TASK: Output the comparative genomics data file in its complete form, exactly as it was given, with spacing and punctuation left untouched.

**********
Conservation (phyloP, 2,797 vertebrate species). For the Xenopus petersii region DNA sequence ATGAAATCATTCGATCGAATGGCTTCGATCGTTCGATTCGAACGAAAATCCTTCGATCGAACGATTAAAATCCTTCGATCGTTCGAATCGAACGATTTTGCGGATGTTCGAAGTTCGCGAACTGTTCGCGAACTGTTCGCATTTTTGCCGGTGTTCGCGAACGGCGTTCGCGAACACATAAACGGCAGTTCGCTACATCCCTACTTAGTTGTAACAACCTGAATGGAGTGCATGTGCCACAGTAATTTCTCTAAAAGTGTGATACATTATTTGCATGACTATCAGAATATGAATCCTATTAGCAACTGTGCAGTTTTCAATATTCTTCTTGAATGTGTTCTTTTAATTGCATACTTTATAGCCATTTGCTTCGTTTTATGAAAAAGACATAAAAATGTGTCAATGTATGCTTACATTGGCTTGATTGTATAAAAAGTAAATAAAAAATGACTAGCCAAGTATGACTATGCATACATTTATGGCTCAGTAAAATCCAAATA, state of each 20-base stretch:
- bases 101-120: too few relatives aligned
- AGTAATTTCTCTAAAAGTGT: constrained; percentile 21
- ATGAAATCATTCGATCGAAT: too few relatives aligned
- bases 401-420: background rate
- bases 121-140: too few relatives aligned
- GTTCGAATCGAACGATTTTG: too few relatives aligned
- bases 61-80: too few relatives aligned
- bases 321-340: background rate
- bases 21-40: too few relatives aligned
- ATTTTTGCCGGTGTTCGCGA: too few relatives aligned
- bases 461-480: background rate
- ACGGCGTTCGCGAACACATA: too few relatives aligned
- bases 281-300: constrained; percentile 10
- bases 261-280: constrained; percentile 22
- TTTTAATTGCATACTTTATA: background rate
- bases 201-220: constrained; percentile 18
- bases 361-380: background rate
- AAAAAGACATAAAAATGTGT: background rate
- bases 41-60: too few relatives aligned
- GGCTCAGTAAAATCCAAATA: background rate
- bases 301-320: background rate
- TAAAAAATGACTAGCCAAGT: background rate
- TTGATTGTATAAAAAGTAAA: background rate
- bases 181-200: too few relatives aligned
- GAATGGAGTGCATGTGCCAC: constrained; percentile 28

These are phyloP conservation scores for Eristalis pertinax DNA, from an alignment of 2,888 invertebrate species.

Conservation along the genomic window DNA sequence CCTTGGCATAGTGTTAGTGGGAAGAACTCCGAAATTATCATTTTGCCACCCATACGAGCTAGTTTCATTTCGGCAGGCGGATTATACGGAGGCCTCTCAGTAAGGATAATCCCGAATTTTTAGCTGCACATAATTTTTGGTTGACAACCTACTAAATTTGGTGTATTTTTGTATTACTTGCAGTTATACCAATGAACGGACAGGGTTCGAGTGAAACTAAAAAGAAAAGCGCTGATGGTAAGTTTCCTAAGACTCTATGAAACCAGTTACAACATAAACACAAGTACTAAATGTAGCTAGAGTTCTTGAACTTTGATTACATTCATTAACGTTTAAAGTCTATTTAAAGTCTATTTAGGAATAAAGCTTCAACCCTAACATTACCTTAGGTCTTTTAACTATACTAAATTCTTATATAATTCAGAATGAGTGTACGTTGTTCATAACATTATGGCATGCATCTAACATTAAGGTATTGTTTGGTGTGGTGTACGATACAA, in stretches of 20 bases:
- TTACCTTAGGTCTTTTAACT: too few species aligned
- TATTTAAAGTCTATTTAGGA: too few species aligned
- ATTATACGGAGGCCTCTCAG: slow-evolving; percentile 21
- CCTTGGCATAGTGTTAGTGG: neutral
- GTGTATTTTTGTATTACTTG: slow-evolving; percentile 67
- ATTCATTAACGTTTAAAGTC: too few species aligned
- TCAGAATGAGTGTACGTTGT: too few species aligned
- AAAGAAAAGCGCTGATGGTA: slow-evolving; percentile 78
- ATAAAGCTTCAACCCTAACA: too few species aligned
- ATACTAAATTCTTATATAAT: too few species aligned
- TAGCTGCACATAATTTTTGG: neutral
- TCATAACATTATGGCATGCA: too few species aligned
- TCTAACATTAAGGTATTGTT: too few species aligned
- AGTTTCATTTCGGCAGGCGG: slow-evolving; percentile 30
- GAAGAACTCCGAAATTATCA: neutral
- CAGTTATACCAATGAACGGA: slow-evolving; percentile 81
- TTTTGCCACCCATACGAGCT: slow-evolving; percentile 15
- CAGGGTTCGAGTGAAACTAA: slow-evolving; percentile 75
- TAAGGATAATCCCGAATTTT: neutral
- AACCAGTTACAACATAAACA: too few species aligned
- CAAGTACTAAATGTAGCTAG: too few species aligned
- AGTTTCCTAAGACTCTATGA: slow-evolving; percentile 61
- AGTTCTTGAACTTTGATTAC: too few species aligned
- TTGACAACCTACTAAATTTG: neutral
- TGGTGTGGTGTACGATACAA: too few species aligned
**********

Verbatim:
Conservation (phyloP, 2,797 vertebrate species). For the Xenopus petersii region DNA sequence ATGAAATCATTCGATCGAATGGCTTCGATCGTTCGATTCGAACGAAAATCCTTCGATCGAACGATTAAAATCCTTCGATCGTTCGAATCGAACGATTTTGCGGATGTTCGAAGTTCGCGAACTGTTCGCGAACTGTTCGCATTTTTGCCGGTGTTCGCGAACGGCGTTCGCGAACACATAAACGGCAGTTCGCTACATCCCTACTTAGTTGTAACAACCTGAATGGAGTGCATGTGCCACAGTAATTTCTCTAAAAGTGTGATACATTATTTGCATGACTATCAGAATATGAATCCTATTAGCAACTGTGCAGTTTTCAATATTCTTCTTGAATGTGTTCTTTTAATTGCATACTTTATAGCCATTTGCTTCGTTTTATGAAAAAGACATAAAAATGTGTCAATGTATGCTTACATTGGCTTGATTGTATAAAAAGTAAATAAAAAATGACTAGCCAAGTATGACTATGCATACATTTATGGCTCAGTAAAATCCAAATA, state of each 20-base stretch:
- bases 101-120: too few relatives aligned
- AGTAATTTCTCTAAAAGTGT: constrained; percentile 21
- ATGAAATCATTCGATCGAAT: too few relatives aligned
- bases 401-420: background rate
- bases 121-140: too few relatives aligned
- GTTCGAATCGAACGATTTTG: too few relatives aligned
- bases 61-80: too few relatives aligned
- bases 321-340: background rate
- bases 21-40: too few relatives aligned
- ATTTTTGCCGGTGTTCGCGA: too few relatives aligned
- bases 461-480: background rate
- ACGGCGTTCGCGAACACATA: too few relatives aligned
- bases 281-300: constrained; percentile 10
- bases 261-280: constrained; percentile 22
- TTTTAATTGCATACTTTATA: background rate
- bases 201-220: constrained; percentile 18
- bases 361-380: background rate
- AAAAAGACATAAAAATGTGT: background rate
- bases 41-60: too few relatives aligned
- GGCTCAGTAAAATCCAAATA: background rate
- bases 301-320: background rate
- TAAAAAATGACTAGCCAAGT: background rate
- TTGATTGTATAAAAAGTAAA: background rate
- bases 181-200: too few relatives aligned
- GAATGGAGTGCATGTGCCAC: constrained; percentile 28

These are phyloP conservation scores for Eristalis pertinax DNA, from an alignment of 2,888 invertebrate species.

Conservation along the genomic window DNA sequence CCTTGGCATAGTGTTAGTGGGAAGAACTCCGAAATTATCATTTTGCCACCCATACGAGCTAGTTTCATTTCGGCAGGCGGATTATACGGAGGCCTCTCAGTAAGGATAATCCCGAATTTTTAGCTGCACATAATTTTTGGTTGACAACCTACTAAATTTGGTGTATTTTTGTATTACTTGCAGTTATACCAATGAACGGACAGGGTTCGAGTGAAACTAAAAAGAAAAGCGCTGATGGTAAGTTTCCTAAGACTCTATGAAACCAGTTACAACATAAACACAAGTACTAAATGTAGCTAGAGTTCTTGAACTTTGATTACATTCATTAACGTTTAAAGTCTATTTAAAGTCTATTTAGGAATAAAGCTTCAACCCTAACATTACCTTAGGTCTTTTAACTATACTAAATTCTTATATAATTCAGAATGAGTGTACGTTGTTCATAACATTATGGCATGCATCTAACATTAAGGTATTGTTTGGTGTGGTGTACGATACAA, in stretches of 20 bases:
- TTACCTTAGGTCTTTTAACT: too few species aligned
- TATTTAAAGTCTATTTAGGA: too few species aligned
- ATTATACGGAGGCCTCTCAG: slow-evolving; percentile 21
- CCTTGGCATAGTGTTAGTGG: neutral
- GTGTATTTTTGTATTACTTG: slow-evolving; percentile 67
- ATTCATTAACGTTTAAAGTC: too few species aligned
- TCAGAATGAGTGTACGTTGT: too few species aligned
- AAAGAAAAGCGCTGATGGTA: slow-evolving; percentile 78
- ATAAAGCTTCAACCCTAACA: too few species aligned
- ATACTAAATTCTTATATAAT: too few species aligned
- TAGCTGCACATAATTTTTGG: neutral
- TCATAACATTATGGCATGCA: too few species aligned
- TCTAACATTAAGGTATTGTT: too few species aligned
- AGTTTCATTTCGGCAGGCGG: slow-evolving; percentile 30
- GAAGAACTCCGAAATTATCA: neutral
- CAGTTATACCAATGAACGGA: slow-evolving; percentile 81
- TTTTGCCACCCATACGAGCT: slow-evolving; percentile 15
- CAGGGTTCGAGTGAAACTAA: slow-evolving; percentile 75
- TAAGGATAATCCCGAATTTT: neutral
- AACCAGTTACAACATAAACA: too few species aligned
- CAAGTACTAAATGTAGCTAG: too few species aligned
- AGTTTCCTAAGACTCTATGA: slow-evolving; percentile 61
- AGTTCTTGAACTTTGATTAC: too few species aligned
- TTGACAACCTACTAAATTTG: neutral
- TGGTGTGGTGTACGATACAA: too few species aligned